What’s nice about these foods is that they are easy to digest. So, if you’ve a point in your life when you lament, “Why does my stomach get bloated after I eat?” One way to remedy this digestive problem is to eat foods like these.
Boost Your Diet With Cymbiotika
To improve your glutathione levels, it’s recommended to eat plenty of glutathione-rich vegetables, like avocado, asparagus, and cauliflower.
If you’re looking to get your daily dose of glutathione without a visit to the grocery store, you can turn to glutathione supplements to fill nutritional gaps in your diet. Most glutathione supplements contain supporting ingredients, such as organic citrus extract, to bolster its consumption.
More specifically, at Cymbiotika we craft a Liposomal Glutathione supplement that prioritizes efficient digestion and nutrient absorption. You can pair it with our Liposomal Vitamin C supplement or take it alone. It’s packed with a variety of beneficial ingredients, including:
- Alpha lipoic acid
When taken, the supplement can help combat premature aging, enhance energy metabolism, promote gut health, and neutralize free radicals.
Every day, our premium nutritional supplements help people everywhere improve their well-being by doing what their diets can’t. If you’re looking for a safe and healthy way to look after your glutathione levels, consider Cymbiotika. Tested, safe, and transparent, our products are the worry-free way to improve your health from the roots up.
At Cymbiotika, we believe in a healthier you. Isn’t it time you did, too? Shop our supplement collection today.
- Journal of Nutrition. Glutathione metabolism and its implications for health. https://pubmed.ncbi.nlm.nih.gov/14988435/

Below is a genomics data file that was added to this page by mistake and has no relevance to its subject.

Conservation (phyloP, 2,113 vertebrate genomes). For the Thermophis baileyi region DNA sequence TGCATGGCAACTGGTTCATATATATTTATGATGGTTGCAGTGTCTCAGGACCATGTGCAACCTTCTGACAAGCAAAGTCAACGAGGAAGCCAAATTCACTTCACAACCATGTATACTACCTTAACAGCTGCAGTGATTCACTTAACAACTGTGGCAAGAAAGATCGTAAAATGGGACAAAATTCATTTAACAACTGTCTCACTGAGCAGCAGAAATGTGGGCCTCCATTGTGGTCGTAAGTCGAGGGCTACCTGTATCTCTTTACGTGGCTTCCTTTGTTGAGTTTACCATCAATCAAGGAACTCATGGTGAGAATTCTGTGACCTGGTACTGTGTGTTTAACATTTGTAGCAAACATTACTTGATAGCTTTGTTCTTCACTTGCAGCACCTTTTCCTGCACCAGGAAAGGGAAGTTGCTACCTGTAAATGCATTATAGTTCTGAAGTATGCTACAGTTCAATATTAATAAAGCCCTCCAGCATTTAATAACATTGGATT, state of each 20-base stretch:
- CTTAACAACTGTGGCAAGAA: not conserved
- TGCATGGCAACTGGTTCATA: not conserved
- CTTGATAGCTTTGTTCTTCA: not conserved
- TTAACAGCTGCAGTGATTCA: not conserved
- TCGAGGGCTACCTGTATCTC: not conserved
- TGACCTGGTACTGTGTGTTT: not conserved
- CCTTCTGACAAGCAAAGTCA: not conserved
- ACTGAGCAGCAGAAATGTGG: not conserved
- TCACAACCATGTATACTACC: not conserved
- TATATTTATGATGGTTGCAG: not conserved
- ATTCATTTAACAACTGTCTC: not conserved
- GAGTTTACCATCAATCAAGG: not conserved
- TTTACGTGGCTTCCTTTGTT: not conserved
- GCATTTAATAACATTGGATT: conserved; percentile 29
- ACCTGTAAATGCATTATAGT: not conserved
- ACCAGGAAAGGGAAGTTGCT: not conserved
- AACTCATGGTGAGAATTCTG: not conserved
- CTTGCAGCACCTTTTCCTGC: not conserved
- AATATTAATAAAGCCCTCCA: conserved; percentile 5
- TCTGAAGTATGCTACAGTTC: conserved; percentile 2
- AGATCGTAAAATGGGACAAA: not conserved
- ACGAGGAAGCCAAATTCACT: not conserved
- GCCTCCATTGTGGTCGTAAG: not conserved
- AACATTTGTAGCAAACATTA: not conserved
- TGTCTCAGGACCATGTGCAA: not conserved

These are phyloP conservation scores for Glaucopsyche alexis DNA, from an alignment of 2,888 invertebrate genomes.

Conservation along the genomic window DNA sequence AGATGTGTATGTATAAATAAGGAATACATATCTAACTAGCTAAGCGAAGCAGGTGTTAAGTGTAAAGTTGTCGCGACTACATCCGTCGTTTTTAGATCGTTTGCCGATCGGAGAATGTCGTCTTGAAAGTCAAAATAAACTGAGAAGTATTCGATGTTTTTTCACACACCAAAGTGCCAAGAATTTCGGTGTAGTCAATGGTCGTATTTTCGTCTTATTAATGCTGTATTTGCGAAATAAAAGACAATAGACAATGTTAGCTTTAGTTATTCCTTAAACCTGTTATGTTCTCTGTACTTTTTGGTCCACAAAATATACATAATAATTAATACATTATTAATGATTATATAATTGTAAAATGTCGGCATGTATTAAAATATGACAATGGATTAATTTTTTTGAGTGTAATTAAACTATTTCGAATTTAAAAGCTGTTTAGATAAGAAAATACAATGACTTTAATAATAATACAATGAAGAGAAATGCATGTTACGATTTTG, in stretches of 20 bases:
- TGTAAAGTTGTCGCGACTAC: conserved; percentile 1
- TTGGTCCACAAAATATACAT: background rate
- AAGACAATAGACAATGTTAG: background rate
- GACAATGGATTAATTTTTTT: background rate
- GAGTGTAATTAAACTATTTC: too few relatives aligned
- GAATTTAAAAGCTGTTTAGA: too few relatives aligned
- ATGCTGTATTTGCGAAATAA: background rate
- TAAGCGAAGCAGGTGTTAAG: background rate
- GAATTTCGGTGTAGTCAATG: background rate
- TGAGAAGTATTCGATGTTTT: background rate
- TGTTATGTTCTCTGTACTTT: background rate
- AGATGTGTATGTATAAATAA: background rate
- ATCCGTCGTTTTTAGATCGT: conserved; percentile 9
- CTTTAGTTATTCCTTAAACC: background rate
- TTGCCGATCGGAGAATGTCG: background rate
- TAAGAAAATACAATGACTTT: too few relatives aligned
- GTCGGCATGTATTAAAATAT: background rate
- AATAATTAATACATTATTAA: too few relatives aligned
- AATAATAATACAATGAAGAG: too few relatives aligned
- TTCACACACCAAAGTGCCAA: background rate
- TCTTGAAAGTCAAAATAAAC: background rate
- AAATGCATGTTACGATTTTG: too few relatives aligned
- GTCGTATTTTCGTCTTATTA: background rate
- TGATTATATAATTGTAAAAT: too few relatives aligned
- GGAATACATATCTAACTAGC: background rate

- PubMed Central. Glutathione! https://www.ncbi.nlm.nih.gov/pmc/articles/PMC4684116/
- Hone Health. Eat These 7 Glutathione-Rich Foods if You Hate Getting Sick. https://honehealth.com/edge/health/best-glutathione-foods/
- PubMed Central. The effects of sulfur amino acid intake on immune function in humans. https://pubmed.ncbi.nlm.nih.gov/16702336/
- PubMed Central. Vitamin C augments lymphocyte glutathione in subjects with ascorbate deficiency. https://pubmed.ncbi.nlm.nih.gov/12499341/
- PubMed Central. Effect of Selenium Supplementation on Glutathione Peroxidase Enzyme Activity in Patients With Chronic Kidney Disease: A Randomized Clinical Trial. https://www.ncbi.nlm.nih.gov/pmc/articles/PMC4090673/
- Healthline. 20 Foods Rich in Selenium. https://www.healthline.com/health/selenium-foods
- PubMed Central. Milk thistle in liver diseases: past, present, future. https://pubmed.ncbi.nlm.nih.gov/20564545/
- PubMed Central. Effect of silymarin on kidneys of rats suffering from alloxan-induced diabetes mellitus. https://pubmed.ncbi.nlm.nih.gov/20579862/
- PubMed Central. Curcumin, a natural plant phenolic food additive, inhibits cell proliferation and induces cell cycle changes in colon adenocarcinoma cell lines by a prostaglandin-independent pathway. https://pubmed.ncbi.nlm.nih.gov/9422331/
- PubMed Central. The alcoholic lung: epidemiology, pathophysiology, and potential therapies. https://pubmed.ncbi.nlm.nih.gov/17220370/
- PubMed Central. Effects of exercise training on the glutathione antioxidant system. https://pubmed.ncbi.nlm.nih.gov/17925621/
- PubMed Central. Oxidative stress in patients with primary insomnia. https://pubmed.ncbi.nlm.nih.gov/22401887/